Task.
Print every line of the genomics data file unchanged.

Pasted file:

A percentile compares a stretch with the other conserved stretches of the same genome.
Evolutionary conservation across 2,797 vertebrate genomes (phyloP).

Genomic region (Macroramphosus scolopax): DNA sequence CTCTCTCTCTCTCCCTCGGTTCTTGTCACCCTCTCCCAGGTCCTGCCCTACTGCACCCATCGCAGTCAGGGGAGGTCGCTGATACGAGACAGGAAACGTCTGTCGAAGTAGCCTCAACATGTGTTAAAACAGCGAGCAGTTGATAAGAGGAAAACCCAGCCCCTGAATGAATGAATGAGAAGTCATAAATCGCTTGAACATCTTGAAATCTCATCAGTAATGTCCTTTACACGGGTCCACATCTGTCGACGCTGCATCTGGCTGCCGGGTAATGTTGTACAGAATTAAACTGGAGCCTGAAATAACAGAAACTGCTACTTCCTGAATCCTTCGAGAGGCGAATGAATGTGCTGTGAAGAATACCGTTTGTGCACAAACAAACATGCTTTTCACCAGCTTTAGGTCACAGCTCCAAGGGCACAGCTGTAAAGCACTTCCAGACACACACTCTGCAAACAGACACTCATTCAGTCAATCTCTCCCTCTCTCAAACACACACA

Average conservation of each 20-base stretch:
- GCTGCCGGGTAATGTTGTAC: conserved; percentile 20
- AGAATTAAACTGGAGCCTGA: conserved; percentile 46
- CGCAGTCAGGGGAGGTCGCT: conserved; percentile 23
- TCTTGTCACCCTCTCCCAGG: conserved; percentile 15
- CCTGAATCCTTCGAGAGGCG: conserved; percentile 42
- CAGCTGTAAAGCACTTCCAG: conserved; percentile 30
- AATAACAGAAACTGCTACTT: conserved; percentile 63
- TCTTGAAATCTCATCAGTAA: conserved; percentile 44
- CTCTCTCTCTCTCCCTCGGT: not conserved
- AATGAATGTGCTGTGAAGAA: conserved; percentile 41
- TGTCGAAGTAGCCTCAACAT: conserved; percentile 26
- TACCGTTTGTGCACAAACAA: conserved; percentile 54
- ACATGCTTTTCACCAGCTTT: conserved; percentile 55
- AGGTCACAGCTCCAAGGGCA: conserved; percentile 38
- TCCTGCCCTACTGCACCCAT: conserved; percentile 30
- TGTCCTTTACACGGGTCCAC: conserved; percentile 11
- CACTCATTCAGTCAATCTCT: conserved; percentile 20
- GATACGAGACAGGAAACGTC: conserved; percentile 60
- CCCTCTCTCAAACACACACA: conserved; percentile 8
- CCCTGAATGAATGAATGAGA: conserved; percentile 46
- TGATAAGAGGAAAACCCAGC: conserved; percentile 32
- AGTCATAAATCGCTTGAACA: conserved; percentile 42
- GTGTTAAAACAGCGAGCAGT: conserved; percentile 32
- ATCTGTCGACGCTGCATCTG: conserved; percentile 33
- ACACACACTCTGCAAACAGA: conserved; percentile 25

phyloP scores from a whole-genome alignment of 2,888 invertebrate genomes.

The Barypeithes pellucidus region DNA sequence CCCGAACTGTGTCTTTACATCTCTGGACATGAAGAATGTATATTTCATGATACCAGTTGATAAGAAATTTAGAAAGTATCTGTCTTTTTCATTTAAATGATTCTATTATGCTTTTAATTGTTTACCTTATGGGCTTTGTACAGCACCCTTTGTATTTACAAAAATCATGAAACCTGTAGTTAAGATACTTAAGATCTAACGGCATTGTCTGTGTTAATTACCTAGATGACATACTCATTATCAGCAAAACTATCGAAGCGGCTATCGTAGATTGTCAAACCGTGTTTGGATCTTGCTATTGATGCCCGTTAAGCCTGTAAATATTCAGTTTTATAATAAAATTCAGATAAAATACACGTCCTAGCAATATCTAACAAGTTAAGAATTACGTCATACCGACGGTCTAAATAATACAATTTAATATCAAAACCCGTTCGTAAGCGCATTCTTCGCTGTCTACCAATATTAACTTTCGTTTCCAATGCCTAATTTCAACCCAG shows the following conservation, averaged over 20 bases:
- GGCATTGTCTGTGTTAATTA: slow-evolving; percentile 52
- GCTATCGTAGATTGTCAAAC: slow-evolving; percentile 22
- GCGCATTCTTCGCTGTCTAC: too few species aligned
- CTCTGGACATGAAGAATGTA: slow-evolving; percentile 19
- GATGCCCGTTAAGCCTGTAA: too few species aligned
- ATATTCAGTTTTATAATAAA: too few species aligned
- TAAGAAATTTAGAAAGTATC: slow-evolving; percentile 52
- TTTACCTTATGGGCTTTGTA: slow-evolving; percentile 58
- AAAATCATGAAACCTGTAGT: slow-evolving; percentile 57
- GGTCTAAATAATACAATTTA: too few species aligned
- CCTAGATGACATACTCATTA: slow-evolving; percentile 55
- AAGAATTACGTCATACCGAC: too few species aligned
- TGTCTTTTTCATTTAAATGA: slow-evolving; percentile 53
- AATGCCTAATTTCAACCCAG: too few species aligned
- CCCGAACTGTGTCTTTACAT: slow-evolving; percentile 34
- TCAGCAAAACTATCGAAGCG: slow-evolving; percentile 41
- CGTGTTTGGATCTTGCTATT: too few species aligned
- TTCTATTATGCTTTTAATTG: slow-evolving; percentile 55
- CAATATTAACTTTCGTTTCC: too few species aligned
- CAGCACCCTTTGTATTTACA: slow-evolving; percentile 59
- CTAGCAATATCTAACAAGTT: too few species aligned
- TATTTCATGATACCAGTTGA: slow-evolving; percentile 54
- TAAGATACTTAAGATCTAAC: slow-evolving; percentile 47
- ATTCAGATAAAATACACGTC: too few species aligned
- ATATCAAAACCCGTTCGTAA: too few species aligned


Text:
A percentile compares a stretch with the other conserved stretches of the same genome.
Evolutionary conservation across 2,797 vertebrate genomes (phyloP).

Genomic region (Macroramphosus scolopax): DNA sequence CTCTCTCTCTCTCCCTCGGTTCTTGTCACCCTCTCCCAGGTCCTGCCCTACTGCACCCATCGCAGTCAGGGGAGGTCGCTGATACGAGACAGGAAACGTCTGTCGAAGTAGCCTCAACATGTGTTAAAACAGCGAGCAGTTGATAAGAGGAAAACCCAGCCCCTGAATGAATGAATGAGAAGTCATAAATCGCTTGAACATCTTGAAATCTCATCAGTAATGTCCTTTACACGGGTCCACATCTGTCGACGCTGCATCTGGCTGCCGGGTAATGTTGTACAGAATTAAACTGGAGCCTGAAATAACAGAAACTGCTACTTCCTGAATCCTTCGAGAGGCGAATGAATGTGCTGTGAAGAATACCGTTTGTGCACAAACAAACATGCTTTTCACCAGCTTTAGGTCACAGCTCCAAGGGCACAGCTGTAAAGCACTTCCAGACACACACTCTGCAAACAGACACTCATTCAGTCAATCTCTCCCTCTCTCAAACACACACA

Average conservation of each 20-base stretch:
- GCTGCCGGGTAATGTTGTAC: conserved; percentile 20
- AGAATTAAACTGGAGCCTGA: conserved; percentile 46
- CGCAGTCAGGGGAGGTCGCT: conserved; percentile 23
- TCTTGTCACCCTCTCCCAGG: conserved; percentile 15
- CCTGAATCCTTCGAGAGGCG: conserved; percentile 42
- CAGCTGTAAAGCACTTCCAG: conserved; percentile 30
- AATAACAGAAACTGCTACTT: conserved; percentile 63
- TCTTGAAATCTCATCAGTAA: conserved; percentile 44
- CTCTCTCTCTCTCCCTCGGT: not conserved
- AATGAATGTGCTGTGAAGAA: conserved; percentile 41
- TGTCGAAGTAGCCTCAACAT: conserved; percentile 26
- TACCGTTTGTGCACAAACAA: conserved; percentile 54
- ACATGCTTTTCACCAGCTTT: conserved; percentile 55
- AGGTCACAGCTCCAAGGGCA: conserved; percentile 38
- TCCTGCCCTACTGCACCCAT: conserved; percentile 30
- TGTCCTTTACACGGGTCCAC: conserved; percentile 11
- CACTCATTCAGTCAATCTCT: conserved; percentile 20
- GATACGAGACAGGAAACGTC: conserved; percentile 60
- CCCTCTCTCAAACACACACA: conserved; percentile 8
- CCCTGAATGAATGAATGAGA: conserved; percentile 46
- TGATAAGAGGAAAACCCAGC: conserved; percentile 32
- AGTCATAAATCGCTTGAACA: conserved; percentile 42
- GTGTTAAAACAGCGAGCAGT: conserved; percentile 32
- ATCTGTCGACGCTGCATCTG: conserved; percentile 33
- ACACACACTCTGCAAACAGA: conserved; percentile 25

phyloP scores from a whole-genome alignment of 2,888 invertebrate genomes.

The Barypeithes pellucidus region DNA sequence CCCGAACTGTGTCTTTACATCTCTGGACATGAAGAATGTATATTTCATGATACCAGTTGATAAGAAATTTAGAAAGTATCTGTCTTTTTCATTTAAATGATTCTATTATGCTTTTAATTGTTTACCTTATGGGCTTTGTACAGCACCCTTTGTATTTACAAAAATCATGAAACCTGTAGTTAAGATACTTAAGATCTAACGGCATTGTCTGTGTTAATTACCTAGATGACATACTCATTATCAGCAAAACTATCGAAGCGGCTATCGTAGATTGTCAAACCGTGTTTGGATCTTGCTATTGATGCCCGTTAAGCCTGTAAATATTCAGTTTTATAATAAAATTCAGATAAAATACACGTCCTAGCAATATCTAACAAGTTAAGAATTACGTCATACCGACGGTCTAAATAATACAATTTAATATCAAAACCCGTTCGTAAGCGCATTCTTCGCTGTCTACCAATATTAACTTTCGTTTCCAATGCCTAATTTCAACCCAG shows the following conservation, averaged over 20 bases:
- GGCATTGTCTGTGTTAATTA: slow-evolving; percentile 52
- GCTATCGTAGATTGTCAAAC: slow-evolving; percentile 22
- GCGCATTCTTCGCTGTCTAC: too few species aligned
- CTCTGGACATGAAGAATGTA: slow-evolving; percentile 19
- GATGCCCGTTAAGCCTGTAA: too few species aligned
- ATATTCAGTTTTATAATAAA: too few species aligned
- TAAGAAATTTAGAAAGTATC: slow-evolving; percentile 52
- TTTACCTTATGGGCTTTGTA: slow-evolving; percentile 58
- AAAATCATGAAACCTGTAGT: slow-evolving; percentile 57
- GGTCTAAATAATACAATTTA: too few species aligned
- CCTAGATGACATACTCATTA: slow-evolving; percentile 55
- AAGAATTACGTCATACCGAC: too few species aligned
- TGTCTTTTTCATTTAAATGA: slow-evolving; percentile 53
- AATGCCTAATTTCAACCCAG: too few species aligned
- CCCGAACTGTGTCTTTACAT: slow-evolving; percentile 34
- TCAGCAAAACTATCGAAGCG: slow-evolving; percentile 41
- CGTGTTTGGATCTTGCTATT: too few species aligned
- TTCTATTATGCTTTTAATTG: slow-evolving; percentile 55
- CAATATTAACTTTCGTTTCC: too few species aligned
- CAGCACCCTTTGTATTTACA: slow-evolving; percentile 59
- CTAGCAATATCTAACAAGTT: too few species aligned
- TATTTCATGATACCAGTTGA: slow-evolving; percentile 54
- TAAGATACTTAAGATCTAAC: slow-evolving; percentile 47
- ATTCAGATAAAATACACGTC: too few species aligned
- ATATCAAAACCCGTTCGTAA: too few species aligned